Earth’s sixth mass extinction is underway, scientists warn
The sixth mass extinction of life on Earth is unfolding more quickly than feared, and amounts to a "biological annihilation" of the planet's wildlife, scientists have warned.
More than 30% of animals with a backbone - fish, birds, amphibians, reptiles and mammals - are declining in range and population, according to the first global analysis of these trends.
"This is the case of a biological annihilation occurring globally," said Stanford professor Rodolfo Dirzo, co-author of a study published in the journal PNAS.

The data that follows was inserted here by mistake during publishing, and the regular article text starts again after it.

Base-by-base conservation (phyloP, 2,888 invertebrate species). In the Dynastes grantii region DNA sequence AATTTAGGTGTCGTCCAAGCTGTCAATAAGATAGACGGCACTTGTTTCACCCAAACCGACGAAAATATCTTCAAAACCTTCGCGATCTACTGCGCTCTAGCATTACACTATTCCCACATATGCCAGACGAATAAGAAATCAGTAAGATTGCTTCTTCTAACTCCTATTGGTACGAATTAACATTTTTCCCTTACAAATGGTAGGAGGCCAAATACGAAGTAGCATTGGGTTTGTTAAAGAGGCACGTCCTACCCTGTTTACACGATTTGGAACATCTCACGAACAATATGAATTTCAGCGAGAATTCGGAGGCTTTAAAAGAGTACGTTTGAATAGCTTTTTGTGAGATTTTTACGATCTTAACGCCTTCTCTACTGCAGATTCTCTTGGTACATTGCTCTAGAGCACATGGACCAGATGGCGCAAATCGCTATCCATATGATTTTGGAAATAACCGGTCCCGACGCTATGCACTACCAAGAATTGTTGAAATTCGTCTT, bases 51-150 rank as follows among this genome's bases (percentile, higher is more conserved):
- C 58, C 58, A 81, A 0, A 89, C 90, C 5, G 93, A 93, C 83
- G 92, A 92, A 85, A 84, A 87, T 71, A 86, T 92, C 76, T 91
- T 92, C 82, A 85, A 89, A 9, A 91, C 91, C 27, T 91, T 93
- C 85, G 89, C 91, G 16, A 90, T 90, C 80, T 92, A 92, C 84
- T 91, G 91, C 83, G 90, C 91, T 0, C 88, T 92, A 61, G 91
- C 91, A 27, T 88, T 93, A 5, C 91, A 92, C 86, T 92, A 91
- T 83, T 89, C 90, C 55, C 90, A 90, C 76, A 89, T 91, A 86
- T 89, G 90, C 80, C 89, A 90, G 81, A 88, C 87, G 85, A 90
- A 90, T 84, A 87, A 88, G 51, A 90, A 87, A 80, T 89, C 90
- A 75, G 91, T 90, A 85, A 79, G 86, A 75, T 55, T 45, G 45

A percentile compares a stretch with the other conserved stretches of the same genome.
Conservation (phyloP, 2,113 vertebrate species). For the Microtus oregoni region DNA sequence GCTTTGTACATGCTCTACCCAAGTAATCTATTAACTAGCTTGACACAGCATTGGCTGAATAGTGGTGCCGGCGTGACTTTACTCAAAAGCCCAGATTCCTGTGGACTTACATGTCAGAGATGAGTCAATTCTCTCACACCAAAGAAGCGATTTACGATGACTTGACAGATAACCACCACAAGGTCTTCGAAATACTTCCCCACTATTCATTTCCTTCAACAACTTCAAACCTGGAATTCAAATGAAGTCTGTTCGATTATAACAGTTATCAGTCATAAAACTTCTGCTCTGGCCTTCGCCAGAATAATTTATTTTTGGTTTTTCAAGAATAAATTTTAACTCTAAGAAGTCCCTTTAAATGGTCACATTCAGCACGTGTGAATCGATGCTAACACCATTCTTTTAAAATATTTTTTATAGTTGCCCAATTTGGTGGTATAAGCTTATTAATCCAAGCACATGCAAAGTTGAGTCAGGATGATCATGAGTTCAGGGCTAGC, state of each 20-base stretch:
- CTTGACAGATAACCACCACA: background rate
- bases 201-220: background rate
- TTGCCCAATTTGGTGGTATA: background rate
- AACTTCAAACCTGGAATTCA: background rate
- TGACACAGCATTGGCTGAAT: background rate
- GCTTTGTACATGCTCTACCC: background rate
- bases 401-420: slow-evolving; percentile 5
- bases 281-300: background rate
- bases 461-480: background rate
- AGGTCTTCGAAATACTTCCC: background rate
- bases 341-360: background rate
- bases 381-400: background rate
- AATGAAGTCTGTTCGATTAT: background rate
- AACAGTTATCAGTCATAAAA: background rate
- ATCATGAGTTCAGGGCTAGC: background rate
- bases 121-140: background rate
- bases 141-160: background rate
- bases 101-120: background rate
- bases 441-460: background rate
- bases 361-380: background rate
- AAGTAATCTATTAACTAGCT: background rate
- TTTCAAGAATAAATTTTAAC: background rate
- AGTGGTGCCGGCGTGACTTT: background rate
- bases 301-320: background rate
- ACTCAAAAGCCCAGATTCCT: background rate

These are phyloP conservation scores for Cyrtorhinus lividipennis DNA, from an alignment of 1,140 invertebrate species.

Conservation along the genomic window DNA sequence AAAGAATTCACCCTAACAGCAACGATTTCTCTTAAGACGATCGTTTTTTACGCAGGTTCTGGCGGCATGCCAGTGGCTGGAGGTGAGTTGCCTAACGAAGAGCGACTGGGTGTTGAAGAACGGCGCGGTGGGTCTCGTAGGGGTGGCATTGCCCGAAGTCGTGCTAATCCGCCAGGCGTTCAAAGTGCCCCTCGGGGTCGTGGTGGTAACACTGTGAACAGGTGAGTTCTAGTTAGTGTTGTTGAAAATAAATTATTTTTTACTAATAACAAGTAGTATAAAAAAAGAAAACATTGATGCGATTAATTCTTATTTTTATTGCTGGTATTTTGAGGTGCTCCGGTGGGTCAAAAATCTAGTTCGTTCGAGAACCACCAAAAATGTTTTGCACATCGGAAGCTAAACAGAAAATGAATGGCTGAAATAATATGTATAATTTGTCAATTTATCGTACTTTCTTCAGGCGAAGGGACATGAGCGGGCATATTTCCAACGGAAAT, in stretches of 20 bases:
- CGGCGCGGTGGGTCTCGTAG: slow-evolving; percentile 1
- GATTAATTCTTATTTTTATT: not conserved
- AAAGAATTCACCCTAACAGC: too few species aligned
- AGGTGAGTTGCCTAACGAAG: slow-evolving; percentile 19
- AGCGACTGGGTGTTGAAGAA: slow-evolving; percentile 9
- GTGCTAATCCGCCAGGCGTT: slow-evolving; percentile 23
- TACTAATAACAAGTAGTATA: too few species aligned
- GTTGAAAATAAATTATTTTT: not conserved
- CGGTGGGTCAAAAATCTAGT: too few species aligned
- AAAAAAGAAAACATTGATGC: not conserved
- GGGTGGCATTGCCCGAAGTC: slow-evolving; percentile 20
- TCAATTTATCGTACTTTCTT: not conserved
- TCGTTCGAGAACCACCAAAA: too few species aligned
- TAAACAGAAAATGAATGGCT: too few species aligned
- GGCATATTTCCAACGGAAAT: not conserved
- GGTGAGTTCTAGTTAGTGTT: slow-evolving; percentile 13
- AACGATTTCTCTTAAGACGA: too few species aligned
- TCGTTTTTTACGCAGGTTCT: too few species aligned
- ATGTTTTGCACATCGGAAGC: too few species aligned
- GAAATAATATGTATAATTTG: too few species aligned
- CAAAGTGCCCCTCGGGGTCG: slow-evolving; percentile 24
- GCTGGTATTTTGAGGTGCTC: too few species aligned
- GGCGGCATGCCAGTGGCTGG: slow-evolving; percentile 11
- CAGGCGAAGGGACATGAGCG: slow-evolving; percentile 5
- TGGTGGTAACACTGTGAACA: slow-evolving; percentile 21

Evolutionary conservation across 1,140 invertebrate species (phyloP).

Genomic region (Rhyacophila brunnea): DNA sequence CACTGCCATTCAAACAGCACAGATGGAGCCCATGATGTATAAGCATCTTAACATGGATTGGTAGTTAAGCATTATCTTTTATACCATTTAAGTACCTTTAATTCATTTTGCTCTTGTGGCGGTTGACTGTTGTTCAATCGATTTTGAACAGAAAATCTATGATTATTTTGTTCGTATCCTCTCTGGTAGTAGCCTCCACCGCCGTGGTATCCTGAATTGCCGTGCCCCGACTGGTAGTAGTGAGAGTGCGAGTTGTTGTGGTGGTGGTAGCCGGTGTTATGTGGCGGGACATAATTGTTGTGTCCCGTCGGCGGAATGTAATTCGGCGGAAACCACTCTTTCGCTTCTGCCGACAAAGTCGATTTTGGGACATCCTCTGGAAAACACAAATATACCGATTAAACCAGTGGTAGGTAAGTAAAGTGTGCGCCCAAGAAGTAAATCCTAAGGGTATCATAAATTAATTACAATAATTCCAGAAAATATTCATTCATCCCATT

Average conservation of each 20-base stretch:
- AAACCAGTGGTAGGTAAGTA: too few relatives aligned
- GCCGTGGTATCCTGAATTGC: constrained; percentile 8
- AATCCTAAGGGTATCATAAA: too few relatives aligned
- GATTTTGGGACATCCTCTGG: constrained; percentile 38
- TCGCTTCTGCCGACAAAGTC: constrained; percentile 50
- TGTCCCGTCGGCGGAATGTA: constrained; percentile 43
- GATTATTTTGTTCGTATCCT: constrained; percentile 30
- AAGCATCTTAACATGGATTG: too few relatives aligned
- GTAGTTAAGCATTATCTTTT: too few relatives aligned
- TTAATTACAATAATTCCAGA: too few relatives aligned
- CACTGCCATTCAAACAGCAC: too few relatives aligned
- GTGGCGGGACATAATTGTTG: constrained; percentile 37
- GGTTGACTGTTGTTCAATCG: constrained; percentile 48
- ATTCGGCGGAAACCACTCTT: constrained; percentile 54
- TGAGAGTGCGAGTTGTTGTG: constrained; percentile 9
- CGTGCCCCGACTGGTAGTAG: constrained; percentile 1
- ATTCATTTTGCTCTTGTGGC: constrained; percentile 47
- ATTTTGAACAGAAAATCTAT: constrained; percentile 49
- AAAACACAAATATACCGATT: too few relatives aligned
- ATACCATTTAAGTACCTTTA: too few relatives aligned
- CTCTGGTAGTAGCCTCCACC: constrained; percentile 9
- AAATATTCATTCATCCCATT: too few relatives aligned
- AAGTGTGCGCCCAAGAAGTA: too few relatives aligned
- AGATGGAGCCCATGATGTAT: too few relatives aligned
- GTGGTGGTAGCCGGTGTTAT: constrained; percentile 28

Mammals have lost at least a third of their original habitat, the researchers found.
Forty percent of those mammals - among them rhinos, orangutans, gorillas and many big cats - are surviving on 20% or less of the land they once roamed.
The loss of biodiversity has recently accelerated, the study found.
"Several species of mammals that were relatively safe one or two decades ago are now endangered," including cheetahs, lions and giraffes, it said.
Globally, the mass die-off - the sixth in the last half-billion years - is the worst since three-quarters of life on earth, including the non-avian dinosaurs, were wiped out 66 million years ago by a giant meteor impact.